Abortion cannot 'cure' rape

This reasoning, though seemingly logical, ignores the harsh reality of both rape and abortion for those involved. Abortion is not and has never been a cure for rape. Treating abortion as a form of necessary medical care for a victim of rape is dishonest and simplistic; a woman who has been raped requires support and assistance to recover from the rape and abortion can never erase the horror of that act or help the woman to heal. A woman cannot be unraped or the trauma mitigated by abortion. Moreover, contrary to popular belief, women who have abortions following rape have worse mental health outcomes than those who carry their babies to term.

A line frequently used to justify abortion after rape is that the woman will be ‘reminded of the rape every time she looks at the baby.’ This is unjust on many levels. Many children may unwittingly provoke traumatic memories in their mothers e.g. a little boy may physically resemble the mother’s violent former boyfriend, but no one seriously suggests blaming the child and ending his life. Furthermore, a woman does not need a baby to be reminded of rape, and a baby, whether or not the woman chooses to raise the baby herself,  can be a source of real happiness and healing, as well as a source of painful memories. The horrific effects of rape will remain with her for the rest of her life, whether or not she gives birth. To suggest otherwise trivializes the traumatic effect of rape on a woman’s life.

In terms of the injustice done to the unborn child, abortion is always and under all circumstances a brutal act which ends an innocent life. It is unacceptable to judge a person’s right to life based upon the crimes of the father. Very few people advocate the execution of rapists, however horrific their crime – on what grounds can society justify the killing of an innocent life after rape? No one chooses how they come into existence. Our conception is one of those few acts over which we have no control and for which we cannot be held accountable. Referring to children conceived through rape as ‘the rapist’s child’ is dehumanizing and insulting to the thousands of individuals conceived this way. Modern societies do not refer to any other citizen in terms of his or her parentage or punish children for their fathers’ crimes.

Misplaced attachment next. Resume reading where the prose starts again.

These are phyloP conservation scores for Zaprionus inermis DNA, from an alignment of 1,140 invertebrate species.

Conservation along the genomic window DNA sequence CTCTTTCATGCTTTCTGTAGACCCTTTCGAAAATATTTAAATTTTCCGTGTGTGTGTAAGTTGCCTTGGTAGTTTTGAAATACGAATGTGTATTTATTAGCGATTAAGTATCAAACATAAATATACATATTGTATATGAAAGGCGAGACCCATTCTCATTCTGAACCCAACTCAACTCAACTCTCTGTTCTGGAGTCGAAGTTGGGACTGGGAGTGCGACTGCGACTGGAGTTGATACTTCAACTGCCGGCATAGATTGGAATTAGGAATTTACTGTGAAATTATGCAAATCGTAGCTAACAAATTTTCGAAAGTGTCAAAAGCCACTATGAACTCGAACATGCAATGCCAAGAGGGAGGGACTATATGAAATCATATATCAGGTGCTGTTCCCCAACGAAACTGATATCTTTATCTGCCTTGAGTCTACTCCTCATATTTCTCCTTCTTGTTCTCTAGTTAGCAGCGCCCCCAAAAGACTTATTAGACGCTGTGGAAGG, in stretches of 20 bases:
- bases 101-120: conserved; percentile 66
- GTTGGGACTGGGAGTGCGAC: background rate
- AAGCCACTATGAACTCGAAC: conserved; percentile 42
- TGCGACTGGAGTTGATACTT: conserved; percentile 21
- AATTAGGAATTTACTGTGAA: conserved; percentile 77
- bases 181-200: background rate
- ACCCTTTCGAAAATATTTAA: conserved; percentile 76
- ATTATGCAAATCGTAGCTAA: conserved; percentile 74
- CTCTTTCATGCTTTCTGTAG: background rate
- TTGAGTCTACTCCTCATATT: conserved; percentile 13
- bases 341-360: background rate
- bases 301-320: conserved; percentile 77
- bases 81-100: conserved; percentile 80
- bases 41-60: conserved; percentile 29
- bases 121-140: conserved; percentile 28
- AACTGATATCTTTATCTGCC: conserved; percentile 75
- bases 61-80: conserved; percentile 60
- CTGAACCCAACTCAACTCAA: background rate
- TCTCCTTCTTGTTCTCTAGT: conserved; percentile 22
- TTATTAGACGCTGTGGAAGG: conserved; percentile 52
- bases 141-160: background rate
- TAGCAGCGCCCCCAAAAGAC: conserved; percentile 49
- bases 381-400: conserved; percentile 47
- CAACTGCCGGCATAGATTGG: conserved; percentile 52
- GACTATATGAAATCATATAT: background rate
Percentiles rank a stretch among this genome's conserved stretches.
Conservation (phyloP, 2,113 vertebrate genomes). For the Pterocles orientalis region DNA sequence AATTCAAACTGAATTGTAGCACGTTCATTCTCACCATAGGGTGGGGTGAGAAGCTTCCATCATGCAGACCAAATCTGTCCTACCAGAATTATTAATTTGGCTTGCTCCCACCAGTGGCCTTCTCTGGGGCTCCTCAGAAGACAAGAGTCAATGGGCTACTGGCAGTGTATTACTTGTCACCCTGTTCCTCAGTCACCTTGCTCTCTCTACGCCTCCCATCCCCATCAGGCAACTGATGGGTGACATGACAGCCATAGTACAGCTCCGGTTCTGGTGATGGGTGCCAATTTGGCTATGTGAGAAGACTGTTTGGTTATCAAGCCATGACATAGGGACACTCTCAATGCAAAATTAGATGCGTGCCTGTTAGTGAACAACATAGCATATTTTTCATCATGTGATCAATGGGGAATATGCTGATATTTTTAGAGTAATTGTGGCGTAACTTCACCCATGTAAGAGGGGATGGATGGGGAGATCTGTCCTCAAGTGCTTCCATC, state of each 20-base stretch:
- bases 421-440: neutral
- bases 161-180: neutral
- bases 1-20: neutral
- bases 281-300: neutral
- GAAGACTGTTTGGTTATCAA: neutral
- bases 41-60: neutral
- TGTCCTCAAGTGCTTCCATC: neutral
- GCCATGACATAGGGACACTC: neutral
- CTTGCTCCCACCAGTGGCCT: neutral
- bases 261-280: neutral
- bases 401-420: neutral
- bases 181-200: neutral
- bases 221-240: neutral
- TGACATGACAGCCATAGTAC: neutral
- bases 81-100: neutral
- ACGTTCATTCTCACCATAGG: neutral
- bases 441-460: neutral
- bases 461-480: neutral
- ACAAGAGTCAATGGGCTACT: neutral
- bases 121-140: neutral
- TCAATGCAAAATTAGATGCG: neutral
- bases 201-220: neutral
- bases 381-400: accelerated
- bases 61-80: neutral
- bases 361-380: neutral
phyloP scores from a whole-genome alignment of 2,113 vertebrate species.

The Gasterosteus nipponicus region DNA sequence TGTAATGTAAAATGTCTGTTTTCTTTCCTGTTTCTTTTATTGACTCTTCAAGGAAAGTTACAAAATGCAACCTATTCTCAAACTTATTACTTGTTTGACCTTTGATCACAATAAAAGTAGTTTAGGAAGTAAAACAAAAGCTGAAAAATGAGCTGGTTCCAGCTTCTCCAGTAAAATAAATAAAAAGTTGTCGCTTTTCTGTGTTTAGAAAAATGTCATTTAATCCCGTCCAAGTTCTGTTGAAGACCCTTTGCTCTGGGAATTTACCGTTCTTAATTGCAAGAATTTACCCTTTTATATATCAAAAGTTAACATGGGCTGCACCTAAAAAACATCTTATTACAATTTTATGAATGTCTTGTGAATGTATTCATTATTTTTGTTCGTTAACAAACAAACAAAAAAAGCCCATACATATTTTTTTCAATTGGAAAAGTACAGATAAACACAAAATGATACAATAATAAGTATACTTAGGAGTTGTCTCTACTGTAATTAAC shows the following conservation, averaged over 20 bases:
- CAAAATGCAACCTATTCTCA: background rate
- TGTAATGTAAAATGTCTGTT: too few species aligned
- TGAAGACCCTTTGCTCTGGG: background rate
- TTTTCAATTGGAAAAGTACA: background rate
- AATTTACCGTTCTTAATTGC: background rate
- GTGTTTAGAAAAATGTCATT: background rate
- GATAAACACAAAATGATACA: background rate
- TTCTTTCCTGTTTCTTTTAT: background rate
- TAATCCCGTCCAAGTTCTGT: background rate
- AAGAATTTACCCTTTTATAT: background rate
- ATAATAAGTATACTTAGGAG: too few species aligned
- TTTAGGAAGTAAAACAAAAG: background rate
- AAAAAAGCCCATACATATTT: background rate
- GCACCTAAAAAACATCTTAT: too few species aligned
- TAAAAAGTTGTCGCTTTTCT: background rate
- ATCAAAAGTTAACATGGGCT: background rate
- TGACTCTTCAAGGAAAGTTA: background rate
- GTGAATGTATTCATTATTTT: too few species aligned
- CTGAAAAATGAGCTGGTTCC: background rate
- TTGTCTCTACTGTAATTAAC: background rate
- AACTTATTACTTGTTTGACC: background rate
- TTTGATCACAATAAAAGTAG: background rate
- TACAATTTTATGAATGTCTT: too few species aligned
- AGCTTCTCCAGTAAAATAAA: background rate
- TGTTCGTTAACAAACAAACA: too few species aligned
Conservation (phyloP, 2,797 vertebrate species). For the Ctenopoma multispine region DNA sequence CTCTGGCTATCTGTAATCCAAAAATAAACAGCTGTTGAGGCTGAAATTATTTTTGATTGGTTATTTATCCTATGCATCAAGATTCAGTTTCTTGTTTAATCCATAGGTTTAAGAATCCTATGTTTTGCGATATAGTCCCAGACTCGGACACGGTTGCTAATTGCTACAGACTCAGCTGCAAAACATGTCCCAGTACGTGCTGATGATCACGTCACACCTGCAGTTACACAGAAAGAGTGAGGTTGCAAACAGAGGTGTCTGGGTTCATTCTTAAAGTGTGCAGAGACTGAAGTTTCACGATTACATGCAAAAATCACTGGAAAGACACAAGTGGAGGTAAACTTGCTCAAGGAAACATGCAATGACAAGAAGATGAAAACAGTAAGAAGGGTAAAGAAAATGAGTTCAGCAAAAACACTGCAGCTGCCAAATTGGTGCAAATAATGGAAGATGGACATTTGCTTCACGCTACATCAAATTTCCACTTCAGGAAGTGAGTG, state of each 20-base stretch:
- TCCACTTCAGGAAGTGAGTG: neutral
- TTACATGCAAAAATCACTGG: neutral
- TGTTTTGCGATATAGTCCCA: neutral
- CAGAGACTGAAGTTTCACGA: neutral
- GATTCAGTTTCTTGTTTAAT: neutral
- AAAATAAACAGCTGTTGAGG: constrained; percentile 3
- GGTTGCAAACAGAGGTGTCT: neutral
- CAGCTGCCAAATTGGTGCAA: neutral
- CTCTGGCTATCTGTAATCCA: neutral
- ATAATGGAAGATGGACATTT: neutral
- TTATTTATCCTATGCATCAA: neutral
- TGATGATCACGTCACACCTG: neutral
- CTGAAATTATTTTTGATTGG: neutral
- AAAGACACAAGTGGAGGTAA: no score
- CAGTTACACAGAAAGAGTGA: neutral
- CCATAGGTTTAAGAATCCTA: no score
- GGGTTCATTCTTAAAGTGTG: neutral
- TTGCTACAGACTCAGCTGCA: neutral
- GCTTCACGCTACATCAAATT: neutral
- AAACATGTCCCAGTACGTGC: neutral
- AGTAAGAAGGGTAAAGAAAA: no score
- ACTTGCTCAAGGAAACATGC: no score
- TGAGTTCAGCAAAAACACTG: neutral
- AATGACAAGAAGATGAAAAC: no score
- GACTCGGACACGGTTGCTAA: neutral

"Feeling that I was disposable"

Rebecca Kiessling was adopted as a baby and discovered when she was eighteen that her birthmother had been attacked at knifepoint by a serial rapist. When she discovered the truth about her conception, she wrote:

  • "It was as if I could hear the echoes of all those people who, with the most sympathetic of tones, would say, “Well, except in cases of rape. . .  ,” or who would rather fervently exclaim in disgust: “Especially in cases of rape!!!”  All these people are out there who don‘t even know me, but are standing in judgment of my life, so quick to dismiss it just because of how I was conceived. I felt like I was now going to have to justify my own existence, that I would have to prove myself to the world that I shouldn’t have been aborted and that I was worthy of living. I also remember feeling like garbage because of people who would say that my life was like garbage — that I was disposable."

A truly just society protects women from rape, cares for and supports the victims of rape and punishes the men responsible for these crimes. Abortion is never a just solution.

SPUC recently interviewed one woman who was became pregnant as a result of rape and rejected abortion - watch her story now:

Add your comment

Share this article